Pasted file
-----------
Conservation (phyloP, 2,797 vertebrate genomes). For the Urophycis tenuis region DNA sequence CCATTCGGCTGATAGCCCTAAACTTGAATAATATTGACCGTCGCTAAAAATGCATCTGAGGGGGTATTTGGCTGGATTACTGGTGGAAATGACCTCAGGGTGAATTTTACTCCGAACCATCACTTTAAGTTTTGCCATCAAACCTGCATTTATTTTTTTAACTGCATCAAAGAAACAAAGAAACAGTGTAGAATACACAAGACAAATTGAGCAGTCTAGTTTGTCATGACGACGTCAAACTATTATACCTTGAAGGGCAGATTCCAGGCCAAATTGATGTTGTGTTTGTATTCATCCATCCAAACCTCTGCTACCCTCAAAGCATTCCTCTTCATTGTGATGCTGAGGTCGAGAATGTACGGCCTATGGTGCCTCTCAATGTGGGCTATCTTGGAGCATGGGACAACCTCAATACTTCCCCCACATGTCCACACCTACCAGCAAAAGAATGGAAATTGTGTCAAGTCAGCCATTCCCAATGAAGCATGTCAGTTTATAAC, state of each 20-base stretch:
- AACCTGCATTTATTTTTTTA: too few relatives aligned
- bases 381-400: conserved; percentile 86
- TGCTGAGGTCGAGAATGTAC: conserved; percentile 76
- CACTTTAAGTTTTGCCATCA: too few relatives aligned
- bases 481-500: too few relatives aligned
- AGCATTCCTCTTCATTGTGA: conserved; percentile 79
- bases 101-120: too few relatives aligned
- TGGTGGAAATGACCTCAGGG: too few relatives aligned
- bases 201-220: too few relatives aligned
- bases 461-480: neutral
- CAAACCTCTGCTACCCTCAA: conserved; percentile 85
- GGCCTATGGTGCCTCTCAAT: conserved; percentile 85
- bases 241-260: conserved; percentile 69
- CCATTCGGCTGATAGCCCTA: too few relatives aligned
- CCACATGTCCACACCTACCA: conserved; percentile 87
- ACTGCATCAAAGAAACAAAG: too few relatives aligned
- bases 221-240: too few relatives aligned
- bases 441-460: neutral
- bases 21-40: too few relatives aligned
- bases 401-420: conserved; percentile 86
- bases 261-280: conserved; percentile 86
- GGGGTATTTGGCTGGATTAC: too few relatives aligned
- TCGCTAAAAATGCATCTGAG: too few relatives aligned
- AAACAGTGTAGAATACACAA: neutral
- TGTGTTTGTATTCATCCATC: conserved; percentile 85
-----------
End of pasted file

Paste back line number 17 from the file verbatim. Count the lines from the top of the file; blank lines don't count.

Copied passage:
- ACTGCATCAAAGAAACAAAG: too few relatives aligned